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Bake-off success is perfect ending for Clapton Girls' Academy's LGBT history month

PUBLISHED: 11:35 01 March 2017 | UPDATED: 11:35 01 March 2017

Clapton Girls Academy students after winning the best secondary school prize for their cake at the Great Rainbow Bake Off.From left to right: Amelie Lindsay-Behrens, 13, Eliza Eaton, 12, Hazel White, 13, and Ella Pankhurst, 13.

Clapton Girls Academy students after winning the best secondary school prize for their cake at the Great Rainbow Bake Off.From left to right: Amelie Lindsay-Behrens, 13, Eliza Eaton, 12, Hazel White, 13, and Ella Pankhurst, 13.

Picture: Catherine Davison

A group of Clapton Girls' Academy students proved that promoting equality is a piece of cake after bagging first place in a national schools bake-off competition on Tuesday.

The winning Clapton Girls' Academy cake.The winning Clapton Girls' Academy cake.

As part of a celebration of LGBT history month, 11 schools from across the country battled it out in a cooking competition designed to spread an anti-bullying message.

The “great rainbow bake-off” was organised by Educate and Celebrate, a charity that aims to help schools become LGBT friendly by creating inclusive environments and eradicating homophobia, biphobia and transphobia in communities.

Clapton Girls have been learning about gender identity and sexual orientation in assemblies during February, and the proof was in the pudding as a quartet of Year 8 students baked a winning cake featuring an edible disabled Superman holding hands with Captain America.

Amelie Lindsay-Behrens said: “We felt that people look up to superheroes, so our message of equality is even stronger. Most of us have been really receptive to the messages of the LGBT community.”

Clapton Girls' Academy student Eliza Eaton presenting her team's cake at the Great Rainbow Bake Off, the finale of the Educate & Celebrate for LGBT History Month 2017.Clapton Girls' Academy student Eliza Eaton presenting her team's cake at the Great Rainbow Bake Off, the finale of the Educate & Celebrate for LGBT History Month 2017.

Fellow team-mate Ella Pankhurst added: “Children should grow up with the right to decide whether they are gay, bisexual or lesbian.”

Educate and Celebrate chief executive Elly Barnes was determined to fight for equality after Margaret Thatcher forbade teachers from talking about sexual orientation in the notorious section 28 of the Local Government Act in 1988.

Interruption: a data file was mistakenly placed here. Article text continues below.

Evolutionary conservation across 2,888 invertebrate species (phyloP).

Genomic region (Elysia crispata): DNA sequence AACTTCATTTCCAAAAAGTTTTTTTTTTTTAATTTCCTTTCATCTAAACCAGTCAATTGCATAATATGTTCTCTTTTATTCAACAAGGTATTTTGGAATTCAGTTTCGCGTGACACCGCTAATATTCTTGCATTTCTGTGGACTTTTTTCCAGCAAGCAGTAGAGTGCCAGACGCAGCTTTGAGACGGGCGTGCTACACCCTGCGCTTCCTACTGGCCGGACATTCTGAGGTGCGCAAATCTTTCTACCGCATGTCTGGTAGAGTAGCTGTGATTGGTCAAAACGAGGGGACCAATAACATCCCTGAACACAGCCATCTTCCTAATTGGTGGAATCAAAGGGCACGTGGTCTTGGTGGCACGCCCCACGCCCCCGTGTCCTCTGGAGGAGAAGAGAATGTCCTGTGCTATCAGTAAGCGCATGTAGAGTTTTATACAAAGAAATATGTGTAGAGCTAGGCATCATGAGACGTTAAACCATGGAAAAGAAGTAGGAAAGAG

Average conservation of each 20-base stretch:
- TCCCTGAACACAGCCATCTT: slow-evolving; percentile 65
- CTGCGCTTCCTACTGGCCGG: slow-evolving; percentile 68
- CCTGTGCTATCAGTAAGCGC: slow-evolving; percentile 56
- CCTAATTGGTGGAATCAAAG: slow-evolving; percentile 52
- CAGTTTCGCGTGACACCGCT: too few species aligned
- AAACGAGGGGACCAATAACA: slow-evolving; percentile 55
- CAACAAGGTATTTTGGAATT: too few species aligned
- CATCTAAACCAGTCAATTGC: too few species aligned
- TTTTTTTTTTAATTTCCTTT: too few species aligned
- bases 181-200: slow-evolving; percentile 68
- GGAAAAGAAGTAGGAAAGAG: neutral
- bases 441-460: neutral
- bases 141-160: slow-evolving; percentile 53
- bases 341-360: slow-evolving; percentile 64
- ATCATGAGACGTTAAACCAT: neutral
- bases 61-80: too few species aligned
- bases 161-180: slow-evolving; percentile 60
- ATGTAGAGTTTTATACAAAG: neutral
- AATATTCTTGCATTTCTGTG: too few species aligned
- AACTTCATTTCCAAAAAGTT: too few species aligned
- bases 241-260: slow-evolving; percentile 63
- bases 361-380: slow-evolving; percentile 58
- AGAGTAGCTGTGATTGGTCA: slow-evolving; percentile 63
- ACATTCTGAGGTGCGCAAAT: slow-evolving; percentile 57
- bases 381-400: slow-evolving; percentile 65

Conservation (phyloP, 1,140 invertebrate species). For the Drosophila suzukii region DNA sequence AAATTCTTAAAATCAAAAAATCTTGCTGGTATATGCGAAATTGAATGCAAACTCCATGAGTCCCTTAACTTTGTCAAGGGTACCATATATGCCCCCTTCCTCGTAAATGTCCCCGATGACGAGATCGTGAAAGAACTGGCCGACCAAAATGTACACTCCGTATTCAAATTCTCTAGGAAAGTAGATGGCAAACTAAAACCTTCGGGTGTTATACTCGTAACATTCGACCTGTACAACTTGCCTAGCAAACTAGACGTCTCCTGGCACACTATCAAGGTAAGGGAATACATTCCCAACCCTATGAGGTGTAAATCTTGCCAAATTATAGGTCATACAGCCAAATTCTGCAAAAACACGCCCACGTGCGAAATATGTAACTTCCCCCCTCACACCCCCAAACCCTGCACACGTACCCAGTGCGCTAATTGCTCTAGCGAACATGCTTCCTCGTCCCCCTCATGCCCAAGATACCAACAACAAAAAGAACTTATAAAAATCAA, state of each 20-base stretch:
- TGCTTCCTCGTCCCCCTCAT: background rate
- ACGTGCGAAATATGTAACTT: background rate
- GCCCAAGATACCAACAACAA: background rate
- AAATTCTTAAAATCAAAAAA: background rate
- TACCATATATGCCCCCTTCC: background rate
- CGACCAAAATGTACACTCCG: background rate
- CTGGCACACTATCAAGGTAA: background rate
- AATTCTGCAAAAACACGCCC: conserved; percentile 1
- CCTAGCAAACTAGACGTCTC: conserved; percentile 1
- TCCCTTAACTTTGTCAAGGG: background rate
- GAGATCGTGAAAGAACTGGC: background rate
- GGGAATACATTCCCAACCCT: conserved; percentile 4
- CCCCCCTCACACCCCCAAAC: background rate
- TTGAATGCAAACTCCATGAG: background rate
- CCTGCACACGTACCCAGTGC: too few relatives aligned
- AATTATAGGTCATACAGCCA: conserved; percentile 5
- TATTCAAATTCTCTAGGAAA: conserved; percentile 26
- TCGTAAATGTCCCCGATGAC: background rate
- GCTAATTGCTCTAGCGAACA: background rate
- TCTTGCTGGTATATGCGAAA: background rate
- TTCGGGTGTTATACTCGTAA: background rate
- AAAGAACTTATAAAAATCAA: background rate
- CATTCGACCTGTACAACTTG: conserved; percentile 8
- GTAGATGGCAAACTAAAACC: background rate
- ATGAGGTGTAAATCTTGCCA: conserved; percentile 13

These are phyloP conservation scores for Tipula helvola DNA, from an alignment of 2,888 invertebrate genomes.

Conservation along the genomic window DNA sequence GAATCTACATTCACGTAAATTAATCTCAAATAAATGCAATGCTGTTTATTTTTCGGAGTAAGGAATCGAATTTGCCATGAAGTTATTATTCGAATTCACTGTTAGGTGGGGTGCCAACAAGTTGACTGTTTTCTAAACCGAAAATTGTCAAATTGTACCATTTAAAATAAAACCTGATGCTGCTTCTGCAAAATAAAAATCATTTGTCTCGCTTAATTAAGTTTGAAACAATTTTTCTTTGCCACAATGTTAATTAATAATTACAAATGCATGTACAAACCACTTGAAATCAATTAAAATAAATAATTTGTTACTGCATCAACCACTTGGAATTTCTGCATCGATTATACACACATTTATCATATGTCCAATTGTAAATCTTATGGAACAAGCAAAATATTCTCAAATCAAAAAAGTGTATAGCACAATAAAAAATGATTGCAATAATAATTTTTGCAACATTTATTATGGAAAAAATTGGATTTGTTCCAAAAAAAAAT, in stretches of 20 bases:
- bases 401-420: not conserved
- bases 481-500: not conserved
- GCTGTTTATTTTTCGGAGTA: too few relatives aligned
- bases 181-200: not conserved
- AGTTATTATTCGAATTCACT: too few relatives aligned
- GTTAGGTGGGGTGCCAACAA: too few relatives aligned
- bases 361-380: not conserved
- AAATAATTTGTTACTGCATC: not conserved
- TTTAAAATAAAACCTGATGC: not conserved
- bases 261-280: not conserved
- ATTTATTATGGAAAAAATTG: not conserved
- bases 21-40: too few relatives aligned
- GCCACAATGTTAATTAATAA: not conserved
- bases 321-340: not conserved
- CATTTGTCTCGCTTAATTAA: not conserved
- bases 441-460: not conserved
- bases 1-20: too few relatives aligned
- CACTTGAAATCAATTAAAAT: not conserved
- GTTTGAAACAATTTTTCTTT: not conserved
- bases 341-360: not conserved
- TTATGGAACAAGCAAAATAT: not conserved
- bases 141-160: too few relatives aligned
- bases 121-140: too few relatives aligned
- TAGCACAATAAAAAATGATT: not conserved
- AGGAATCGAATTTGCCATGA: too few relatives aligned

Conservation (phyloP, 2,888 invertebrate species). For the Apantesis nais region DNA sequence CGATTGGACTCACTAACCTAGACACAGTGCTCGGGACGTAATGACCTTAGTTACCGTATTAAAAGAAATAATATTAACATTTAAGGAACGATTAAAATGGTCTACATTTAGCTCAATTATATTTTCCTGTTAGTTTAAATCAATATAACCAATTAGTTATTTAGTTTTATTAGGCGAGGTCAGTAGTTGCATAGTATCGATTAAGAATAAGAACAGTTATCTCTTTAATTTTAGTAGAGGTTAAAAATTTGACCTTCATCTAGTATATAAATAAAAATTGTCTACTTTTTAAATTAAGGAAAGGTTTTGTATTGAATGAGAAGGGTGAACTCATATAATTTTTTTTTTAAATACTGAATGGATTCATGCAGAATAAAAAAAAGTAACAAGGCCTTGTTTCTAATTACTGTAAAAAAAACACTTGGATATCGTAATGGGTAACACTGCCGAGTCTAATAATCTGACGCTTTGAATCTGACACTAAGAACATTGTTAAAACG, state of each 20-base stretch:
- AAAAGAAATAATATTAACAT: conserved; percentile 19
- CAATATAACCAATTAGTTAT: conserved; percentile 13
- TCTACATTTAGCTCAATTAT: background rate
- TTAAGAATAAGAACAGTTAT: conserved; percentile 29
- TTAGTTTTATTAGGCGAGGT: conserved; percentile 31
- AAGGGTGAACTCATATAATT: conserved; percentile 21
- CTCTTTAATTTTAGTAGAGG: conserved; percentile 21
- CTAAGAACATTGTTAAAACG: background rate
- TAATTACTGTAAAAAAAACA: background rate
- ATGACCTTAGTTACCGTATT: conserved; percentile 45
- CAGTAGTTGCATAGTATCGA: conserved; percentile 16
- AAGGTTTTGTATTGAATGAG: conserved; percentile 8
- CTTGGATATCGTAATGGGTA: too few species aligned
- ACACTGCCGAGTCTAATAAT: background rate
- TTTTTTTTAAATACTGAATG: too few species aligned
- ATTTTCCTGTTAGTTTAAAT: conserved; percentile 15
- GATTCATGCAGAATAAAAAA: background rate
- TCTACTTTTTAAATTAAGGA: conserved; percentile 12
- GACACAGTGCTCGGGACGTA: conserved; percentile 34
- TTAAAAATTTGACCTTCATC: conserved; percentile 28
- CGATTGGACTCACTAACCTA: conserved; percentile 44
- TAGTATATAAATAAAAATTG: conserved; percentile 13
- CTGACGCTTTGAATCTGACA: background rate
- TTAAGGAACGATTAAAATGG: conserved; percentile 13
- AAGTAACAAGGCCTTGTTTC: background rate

“It is brilliant to see all these schools coming together at Clapton,” she said.

“We want to ‘usualise’ talking about diverse people from LGBT backgrounds in schools.

Clapton Girls' Academy student Ella Pankhurst cuts up her cake with the help of learning support assistant Quay Beale.Clapton Girls' Academy student Ella Pankhurst cuts up her cake with the help of learning support assistant Quay Beale.

“It is all about empowerment and smashing stereotypes.

“We have a constant challenge in trying to educate children about equality, with many governors putting up barriers, but huge progress has been made.

“Hackney Council has also been very supportive of what we are trying to achieve, and The Urswick School hosted the bake-off last year, so the borough is heavily involved in the LGBT community.”

Fellow Educate and Celebrate member Zed Lomax, who teaches art and design at Clapton, knows Dr Barnes from their time spent teaching together at Stoke Newington School.

“It is about giving our students a better understanding of things like sexual orientation and introducing LGBT subject matter into the curriculum,” Zed said.

“There is no doubt that schools are moving in the right direction with regard to being more clued up about gender identity, but a sad truth is that 45 per cent of transgender kids self-harm.

“The important thing is that LGBT material is visible around schools for our students to see.”

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